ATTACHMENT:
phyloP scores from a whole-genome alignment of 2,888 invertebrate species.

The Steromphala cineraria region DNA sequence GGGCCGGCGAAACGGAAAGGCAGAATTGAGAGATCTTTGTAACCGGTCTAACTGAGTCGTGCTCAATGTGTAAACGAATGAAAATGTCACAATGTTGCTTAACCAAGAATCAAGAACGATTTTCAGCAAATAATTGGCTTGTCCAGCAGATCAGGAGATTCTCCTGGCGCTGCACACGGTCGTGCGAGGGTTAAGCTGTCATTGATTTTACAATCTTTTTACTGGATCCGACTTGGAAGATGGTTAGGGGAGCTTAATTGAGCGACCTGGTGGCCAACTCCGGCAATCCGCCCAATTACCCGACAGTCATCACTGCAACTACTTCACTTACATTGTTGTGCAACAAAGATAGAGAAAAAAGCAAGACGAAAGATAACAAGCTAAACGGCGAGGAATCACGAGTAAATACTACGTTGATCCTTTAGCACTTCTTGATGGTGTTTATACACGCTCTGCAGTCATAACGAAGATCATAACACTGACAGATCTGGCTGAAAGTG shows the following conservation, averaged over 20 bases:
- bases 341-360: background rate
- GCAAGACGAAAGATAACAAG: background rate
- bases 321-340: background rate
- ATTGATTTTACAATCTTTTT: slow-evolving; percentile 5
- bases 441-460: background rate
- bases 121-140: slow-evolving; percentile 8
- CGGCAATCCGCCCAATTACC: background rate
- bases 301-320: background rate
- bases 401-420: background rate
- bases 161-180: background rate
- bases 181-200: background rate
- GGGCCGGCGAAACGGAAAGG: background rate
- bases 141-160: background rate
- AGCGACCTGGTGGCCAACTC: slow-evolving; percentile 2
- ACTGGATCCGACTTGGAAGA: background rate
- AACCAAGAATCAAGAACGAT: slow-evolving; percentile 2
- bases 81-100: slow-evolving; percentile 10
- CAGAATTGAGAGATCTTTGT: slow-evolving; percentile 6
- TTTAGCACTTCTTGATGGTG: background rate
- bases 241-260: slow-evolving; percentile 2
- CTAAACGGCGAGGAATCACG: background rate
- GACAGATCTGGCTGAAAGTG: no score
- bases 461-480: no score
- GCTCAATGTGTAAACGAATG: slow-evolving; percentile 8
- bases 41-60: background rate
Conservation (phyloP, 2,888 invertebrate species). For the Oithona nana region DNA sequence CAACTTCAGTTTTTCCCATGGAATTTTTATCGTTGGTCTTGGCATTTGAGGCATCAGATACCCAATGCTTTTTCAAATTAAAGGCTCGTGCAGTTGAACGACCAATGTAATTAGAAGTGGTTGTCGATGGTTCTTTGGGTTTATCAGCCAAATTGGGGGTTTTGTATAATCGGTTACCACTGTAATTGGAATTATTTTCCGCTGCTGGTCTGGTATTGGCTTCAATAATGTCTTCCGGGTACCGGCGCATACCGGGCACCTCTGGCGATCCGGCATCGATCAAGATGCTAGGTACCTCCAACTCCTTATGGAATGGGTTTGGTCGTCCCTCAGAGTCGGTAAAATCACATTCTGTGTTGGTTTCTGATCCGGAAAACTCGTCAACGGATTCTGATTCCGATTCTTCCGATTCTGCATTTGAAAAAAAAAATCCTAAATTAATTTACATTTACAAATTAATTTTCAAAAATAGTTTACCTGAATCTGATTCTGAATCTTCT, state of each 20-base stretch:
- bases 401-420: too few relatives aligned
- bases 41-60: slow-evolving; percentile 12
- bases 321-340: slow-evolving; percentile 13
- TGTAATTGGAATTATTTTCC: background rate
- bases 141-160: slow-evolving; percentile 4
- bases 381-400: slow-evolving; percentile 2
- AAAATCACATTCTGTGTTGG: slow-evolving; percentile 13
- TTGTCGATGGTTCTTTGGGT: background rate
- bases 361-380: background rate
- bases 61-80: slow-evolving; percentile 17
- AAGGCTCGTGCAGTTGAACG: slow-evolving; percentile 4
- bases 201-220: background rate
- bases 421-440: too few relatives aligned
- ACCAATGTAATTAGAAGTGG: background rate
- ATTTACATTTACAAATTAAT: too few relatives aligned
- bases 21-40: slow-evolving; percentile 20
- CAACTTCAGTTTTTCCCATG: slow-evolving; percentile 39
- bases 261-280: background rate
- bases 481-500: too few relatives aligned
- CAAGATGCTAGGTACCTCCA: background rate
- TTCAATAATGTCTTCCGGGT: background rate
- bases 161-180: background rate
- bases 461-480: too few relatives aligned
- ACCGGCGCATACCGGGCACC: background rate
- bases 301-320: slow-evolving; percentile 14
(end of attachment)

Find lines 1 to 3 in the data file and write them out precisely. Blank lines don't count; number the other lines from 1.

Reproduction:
phyloP scores from a whole-genome alignment of 2,888 invertebrate species.

The Steromphala cineraria region DNA sequence GGGCCGGCGAAACGGAAAGGCAGAATTGAGAGATCTTTGTAACCGGTCTAACTGAGTCGTGCTCAATGTGTAAACGAATGAAAATGTCACAATGTTGCTTAACCAAGAATCAAGAACGATTTTCAGCAAATAATTGGCTTGTCCAGCAGATCAGGAGATTCTCCTGGCGCTGCACACGGTCGTGCGAGGGTTAAGCTGTCATTGATTTTACAATCTTTTTACTGGATCCGACTTGGAAGATGGTTAGGGGAGCTTAATTGAGCGACCTGGTGGCCAACTCCGGCAATCCGCCCAATTACCCGACAGTCATCACTGCAACTACTTCACTTACATTGTTGTGCAACAAAGATAGAGAAAAAAGCAAGACGAAAGATAACAAGCTAAACGGCGAGGAATCACGAGTAAATACTACGTTGATCCTTTAGCACTTCTTGATGGTGTTTATACACGCTCTGCAGTCATAACGAAGATCATAACACTGACAGATCTGGCTGAAAGTG shows the following conservation, averaged over 20 bases:
- bases 341-360: background rate